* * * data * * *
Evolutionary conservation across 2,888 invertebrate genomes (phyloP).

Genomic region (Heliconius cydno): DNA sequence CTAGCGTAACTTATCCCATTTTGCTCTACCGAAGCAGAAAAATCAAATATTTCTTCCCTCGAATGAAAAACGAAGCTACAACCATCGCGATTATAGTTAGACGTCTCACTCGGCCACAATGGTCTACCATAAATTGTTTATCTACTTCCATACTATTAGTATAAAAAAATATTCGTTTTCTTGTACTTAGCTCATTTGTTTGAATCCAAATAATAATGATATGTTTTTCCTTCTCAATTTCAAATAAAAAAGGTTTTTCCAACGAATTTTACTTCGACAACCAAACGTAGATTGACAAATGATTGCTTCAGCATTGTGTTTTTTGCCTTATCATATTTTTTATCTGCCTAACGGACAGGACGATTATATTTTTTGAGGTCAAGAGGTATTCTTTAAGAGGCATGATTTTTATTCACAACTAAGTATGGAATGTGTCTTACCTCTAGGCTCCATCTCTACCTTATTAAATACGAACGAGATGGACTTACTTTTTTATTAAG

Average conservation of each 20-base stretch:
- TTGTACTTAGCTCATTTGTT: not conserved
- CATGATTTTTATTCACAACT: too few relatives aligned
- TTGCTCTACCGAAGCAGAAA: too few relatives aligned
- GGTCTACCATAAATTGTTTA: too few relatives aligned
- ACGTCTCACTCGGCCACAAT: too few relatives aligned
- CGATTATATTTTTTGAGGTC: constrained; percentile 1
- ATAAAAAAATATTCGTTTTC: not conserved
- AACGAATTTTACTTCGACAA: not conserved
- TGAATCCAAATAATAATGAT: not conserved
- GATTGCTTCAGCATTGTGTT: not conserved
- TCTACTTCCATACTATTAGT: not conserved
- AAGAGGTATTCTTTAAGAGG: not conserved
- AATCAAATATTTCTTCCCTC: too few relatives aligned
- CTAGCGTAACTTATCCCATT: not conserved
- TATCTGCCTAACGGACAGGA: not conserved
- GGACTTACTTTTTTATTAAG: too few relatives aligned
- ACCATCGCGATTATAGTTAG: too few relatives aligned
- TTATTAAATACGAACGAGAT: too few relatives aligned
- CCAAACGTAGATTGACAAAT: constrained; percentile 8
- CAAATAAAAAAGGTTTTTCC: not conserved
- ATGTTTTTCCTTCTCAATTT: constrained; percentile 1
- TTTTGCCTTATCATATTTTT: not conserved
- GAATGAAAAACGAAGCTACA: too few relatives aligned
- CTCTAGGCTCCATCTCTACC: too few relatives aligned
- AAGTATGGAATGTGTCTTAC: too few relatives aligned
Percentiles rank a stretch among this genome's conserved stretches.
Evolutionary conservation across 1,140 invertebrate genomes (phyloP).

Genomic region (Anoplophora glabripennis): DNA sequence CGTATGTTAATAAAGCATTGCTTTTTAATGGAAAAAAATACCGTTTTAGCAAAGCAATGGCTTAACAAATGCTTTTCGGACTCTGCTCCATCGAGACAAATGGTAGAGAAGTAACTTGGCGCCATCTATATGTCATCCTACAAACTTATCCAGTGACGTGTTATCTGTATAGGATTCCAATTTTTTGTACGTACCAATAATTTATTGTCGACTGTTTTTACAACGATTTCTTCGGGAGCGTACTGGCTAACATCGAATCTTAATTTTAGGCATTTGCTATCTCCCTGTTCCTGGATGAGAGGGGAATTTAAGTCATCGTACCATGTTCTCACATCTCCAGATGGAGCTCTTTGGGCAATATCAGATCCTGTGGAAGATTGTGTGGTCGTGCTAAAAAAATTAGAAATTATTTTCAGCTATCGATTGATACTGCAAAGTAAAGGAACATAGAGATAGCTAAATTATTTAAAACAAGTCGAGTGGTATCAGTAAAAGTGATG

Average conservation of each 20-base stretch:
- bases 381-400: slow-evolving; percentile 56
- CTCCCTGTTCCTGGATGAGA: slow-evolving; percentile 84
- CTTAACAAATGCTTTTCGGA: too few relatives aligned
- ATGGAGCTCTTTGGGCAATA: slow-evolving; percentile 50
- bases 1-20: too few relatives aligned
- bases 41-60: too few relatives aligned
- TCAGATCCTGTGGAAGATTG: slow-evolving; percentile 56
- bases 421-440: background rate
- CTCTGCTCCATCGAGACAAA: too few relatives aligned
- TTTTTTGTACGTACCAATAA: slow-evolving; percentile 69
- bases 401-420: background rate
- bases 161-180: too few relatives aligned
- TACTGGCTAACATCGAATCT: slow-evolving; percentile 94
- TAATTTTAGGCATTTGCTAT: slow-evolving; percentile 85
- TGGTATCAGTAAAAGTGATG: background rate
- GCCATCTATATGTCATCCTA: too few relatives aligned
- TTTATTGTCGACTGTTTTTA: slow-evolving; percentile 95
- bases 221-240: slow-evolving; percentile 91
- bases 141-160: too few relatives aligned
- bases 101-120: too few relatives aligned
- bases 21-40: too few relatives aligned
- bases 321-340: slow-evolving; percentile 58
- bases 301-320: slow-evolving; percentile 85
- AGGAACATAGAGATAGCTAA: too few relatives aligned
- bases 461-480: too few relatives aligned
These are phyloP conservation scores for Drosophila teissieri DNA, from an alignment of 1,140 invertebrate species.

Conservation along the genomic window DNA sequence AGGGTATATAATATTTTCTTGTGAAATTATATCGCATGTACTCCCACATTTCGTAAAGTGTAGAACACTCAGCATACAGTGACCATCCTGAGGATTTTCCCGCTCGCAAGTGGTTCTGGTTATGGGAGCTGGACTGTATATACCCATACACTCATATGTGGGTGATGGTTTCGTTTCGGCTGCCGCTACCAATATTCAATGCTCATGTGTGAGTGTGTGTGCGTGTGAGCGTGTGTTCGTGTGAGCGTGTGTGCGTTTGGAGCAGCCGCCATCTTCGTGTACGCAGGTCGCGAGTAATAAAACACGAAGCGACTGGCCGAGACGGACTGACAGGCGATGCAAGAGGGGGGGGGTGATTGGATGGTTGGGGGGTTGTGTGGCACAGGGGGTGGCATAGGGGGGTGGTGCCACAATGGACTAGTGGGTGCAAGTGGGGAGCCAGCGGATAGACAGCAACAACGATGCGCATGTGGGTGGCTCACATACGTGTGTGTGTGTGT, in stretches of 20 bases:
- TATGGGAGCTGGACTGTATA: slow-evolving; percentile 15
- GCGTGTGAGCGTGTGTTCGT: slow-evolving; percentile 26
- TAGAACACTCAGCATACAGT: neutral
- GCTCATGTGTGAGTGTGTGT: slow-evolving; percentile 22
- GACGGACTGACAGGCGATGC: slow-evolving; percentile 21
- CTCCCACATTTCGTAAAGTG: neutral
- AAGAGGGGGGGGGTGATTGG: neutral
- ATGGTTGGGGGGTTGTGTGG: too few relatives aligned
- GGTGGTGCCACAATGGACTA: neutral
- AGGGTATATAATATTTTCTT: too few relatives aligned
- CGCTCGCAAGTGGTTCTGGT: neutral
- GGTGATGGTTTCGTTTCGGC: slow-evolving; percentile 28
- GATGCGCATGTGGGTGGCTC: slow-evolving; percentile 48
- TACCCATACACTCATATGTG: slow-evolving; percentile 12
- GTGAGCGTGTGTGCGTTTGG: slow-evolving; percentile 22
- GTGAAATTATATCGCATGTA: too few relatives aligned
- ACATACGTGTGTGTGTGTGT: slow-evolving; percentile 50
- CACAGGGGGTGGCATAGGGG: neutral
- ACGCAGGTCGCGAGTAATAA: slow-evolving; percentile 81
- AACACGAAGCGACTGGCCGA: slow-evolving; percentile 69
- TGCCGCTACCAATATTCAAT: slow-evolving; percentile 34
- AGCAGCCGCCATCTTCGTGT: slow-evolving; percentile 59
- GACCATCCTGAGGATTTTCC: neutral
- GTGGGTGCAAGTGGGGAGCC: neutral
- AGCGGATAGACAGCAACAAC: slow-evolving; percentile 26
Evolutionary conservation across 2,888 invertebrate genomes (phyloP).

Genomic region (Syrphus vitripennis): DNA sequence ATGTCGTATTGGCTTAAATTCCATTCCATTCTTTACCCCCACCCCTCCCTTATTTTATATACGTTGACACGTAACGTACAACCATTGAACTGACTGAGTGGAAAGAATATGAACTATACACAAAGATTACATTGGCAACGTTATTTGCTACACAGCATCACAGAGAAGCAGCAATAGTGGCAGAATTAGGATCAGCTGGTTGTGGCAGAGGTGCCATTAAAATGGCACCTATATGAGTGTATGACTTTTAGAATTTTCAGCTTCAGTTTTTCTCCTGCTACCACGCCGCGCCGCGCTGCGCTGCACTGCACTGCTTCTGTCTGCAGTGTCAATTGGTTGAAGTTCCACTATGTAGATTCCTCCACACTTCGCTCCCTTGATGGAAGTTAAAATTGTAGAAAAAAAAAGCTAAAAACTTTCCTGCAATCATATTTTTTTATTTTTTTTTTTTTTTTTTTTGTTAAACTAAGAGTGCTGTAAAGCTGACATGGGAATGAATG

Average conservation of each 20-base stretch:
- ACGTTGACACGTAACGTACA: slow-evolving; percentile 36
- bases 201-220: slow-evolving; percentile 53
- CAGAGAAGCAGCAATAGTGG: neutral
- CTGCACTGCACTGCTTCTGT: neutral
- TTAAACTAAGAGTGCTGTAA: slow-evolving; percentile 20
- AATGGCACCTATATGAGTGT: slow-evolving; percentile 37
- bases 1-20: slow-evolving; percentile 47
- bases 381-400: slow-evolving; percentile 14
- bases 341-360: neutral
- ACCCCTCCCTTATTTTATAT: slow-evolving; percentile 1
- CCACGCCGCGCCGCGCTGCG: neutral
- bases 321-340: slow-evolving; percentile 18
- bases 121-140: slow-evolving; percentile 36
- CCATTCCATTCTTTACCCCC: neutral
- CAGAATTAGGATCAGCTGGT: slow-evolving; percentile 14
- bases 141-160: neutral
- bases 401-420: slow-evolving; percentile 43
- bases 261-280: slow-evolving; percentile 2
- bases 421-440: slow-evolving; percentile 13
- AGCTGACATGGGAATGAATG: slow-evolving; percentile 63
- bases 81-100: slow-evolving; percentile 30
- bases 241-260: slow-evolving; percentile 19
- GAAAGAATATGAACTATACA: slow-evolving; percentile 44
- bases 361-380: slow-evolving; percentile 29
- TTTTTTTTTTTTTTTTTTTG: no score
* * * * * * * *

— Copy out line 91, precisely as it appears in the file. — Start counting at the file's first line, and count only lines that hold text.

- CTGCACTGCACTGCTTCTGT: neutral